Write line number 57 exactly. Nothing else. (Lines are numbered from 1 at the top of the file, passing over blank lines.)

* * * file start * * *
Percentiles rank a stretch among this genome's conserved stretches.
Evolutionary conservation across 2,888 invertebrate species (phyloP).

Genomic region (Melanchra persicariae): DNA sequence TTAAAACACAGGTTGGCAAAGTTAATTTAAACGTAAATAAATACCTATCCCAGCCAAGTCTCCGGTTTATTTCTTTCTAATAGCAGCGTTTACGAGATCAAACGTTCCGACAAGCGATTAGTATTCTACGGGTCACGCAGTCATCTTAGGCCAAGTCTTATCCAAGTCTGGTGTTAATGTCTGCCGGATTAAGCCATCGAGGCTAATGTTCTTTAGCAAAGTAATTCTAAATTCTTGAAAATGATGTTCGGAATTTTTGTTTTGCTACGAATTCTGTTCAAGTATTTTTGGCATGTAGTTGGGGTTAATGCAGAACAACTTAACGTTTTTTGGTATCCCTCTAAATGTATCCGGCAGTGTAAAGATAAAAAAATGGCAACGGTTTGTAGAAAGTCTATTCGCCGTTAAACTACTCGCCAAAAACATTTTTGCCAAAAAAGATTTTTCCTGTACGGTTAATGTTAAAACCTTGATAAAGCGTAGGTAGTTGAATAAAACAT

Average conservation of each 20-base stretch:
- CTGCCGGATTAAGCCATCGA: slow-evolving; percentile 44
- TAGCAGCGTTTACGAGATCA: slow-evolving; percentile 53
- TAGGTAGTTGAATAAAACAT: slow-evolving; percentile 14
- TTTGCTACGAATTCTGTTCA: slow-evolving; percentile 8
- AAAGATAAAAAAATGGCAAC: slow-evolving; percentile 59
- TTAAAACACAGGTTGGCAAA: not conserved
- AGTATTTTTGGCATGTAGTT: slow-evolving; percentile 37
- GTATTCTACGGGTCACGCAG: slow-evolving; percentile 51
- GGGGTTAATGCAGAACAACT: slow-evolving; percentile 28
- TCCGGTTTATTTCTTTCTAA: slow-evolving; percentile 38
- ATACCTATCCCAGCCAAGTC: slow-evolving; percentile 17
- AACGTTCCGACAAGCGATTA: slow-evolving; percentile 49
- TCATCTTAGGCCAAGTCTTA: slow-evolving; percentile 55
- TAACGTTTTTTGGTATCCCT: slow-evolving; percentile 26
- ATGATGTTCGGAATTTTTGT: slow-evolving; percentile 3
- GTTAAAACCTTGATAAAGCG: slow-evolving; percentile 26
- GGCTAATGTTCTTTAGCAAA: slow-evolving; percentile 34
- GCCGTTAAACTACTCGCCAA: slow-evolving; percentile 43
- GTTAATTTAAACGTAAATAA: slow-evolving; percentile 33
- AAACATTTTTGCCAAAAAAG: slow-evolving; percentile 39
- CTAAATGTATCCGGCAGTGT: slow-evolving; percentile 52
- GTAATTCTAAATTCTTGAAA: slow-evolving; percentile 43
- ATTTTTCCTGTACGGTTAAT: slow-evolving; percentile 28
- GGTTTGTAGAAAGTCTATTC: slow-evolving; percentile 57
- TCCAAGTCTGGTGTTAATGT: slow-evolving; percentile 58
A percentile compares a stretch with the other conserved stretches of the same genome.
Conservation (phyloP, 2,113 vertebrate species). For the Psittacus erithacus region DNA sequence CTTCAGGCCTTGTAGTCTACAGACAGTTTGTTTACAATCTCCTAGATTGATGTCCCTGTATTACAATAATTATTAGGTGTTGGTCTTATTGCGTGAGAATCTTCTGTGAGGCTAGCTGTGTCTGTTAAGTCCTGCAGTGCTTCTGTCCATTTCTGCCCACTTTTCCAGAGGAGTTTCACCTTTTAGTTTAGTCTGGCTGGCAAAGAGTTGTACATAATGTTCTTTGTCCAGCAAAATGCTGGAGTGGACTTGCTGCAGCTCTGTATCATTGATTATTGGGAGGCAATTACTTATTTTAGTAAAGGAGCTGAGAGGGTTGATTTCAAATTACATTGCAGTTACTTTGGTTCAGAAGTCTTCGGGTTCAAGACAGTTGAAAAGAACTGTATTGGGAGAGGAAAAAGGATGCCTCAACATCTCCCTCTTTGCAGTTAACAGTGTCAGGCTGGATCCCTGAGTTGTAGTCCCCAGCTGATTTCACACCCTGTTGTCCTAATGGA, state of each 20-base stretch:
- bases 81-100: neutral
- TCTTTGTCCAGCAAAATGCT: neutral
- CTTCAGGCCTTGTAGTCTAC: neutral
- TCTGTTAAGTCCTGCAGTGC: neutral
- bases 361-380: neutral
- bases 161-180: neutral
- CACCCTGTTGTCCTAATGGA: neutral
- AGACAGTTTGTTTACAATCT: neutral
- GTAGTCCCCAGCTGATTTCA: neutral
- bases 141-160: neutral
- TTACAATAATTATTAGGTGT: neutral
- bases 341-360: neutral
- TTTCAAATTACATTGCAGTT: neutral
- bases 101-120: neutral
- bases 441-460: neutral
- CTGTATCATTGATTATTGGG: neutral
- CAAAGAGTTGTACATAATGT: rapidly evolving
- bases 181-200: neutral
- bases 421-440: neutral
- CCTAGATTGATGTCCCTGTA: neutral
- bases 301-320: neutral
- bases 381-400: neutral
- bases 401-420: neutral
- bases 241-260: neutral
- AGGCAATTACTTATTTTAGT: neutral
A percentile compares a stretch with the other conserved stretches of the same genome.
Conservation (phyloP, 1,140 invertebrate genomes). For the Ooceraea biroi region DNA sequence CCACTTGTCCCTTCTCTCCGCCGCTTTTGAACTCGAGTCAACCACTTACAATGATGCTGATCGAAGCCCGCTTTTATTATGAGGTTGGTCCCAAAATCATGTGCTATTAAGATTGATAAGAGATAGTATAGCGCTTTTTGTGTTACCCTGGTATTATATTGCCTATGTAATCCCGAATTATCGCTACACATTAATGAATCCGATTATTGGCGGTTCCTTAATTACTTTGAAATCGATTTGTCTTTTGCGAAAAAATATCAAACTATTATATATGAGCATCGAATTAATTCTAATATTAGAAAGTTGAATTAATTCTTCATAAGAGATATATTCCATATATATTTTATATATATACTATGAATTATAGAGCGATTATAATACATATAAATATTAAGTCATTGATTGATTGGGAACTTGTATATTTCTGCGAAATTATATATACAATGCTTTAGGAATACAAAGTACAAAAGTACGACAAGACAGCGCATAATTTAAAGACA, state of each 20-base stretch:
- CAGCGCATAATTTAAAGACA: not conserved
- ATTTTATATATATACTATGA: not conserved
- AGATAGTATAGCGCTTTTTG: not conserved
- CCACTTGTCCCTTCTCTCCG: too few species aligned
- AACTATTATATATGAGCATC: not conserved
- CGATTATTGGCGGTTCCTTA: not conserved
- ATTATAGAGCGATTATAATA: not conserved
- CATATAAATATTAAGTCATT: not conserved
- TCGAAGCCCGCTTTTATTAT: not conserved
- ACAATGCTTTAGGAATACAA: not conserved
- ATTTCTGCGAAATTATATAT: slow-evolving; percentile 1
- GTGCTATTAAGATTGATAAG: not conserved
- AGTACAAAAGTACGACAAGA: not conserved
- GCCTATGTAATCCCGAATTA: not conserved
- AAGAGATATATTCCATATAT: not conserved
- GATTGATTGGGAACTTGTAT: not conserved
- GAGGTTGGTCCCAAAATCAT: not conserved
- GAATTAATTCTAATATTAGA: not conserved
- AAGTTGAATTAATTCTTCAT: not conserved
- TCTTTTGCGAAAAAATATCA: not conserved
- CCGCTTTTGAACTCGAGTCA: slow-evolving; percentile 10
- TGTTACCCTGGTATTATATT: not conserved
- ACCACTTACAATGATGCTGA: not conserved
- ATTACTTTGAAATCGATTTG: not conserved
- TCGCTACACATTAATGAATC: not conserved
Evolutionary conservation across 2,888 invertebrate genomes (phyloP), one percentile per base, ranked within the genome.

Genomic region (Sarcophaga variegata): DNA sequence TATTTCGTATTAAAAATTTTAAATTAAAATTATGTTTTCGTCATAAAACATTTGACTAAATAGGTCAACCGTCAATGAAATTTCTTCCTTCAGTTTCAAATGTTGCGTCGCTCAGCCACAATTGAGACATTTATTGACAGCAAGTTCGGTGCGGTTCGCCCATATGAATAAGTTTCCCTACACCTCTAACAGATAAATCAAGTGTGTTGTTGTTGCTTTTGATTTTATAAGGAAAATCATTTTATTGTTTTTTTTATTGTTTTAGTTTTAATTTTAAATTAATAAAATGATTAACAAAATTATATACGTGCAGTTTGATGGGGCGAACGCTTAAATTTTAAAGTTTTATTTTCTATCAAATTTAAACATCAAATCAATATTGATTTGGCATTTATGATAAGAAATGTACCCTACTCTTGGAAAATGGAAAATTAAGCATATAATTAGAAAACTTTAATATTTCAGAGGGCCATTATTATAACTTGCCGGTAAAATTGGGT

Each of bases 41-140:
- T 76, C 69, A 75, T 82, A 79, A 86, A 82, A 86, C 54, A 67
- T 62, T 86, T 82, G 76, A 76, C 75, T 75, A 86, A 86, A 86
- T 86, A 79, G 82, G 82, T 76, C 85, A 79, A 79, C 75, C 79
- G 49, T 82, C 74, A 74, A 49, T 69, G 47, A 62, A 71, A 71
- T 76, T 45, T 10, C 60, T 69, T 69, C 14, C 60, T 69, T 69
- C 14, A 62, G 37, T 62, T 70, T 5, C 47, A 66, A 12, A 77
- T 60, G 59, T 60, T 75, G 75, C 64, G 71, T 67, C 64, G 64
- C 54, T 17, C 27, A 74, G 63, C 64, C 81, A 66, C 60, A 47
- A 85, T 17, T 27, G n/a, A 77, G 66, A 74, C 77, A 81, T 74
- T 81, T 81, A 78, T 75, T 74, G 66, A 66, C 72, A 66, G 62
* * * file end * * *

A percentile compares a stretch with the other conserved stretches of the same genome.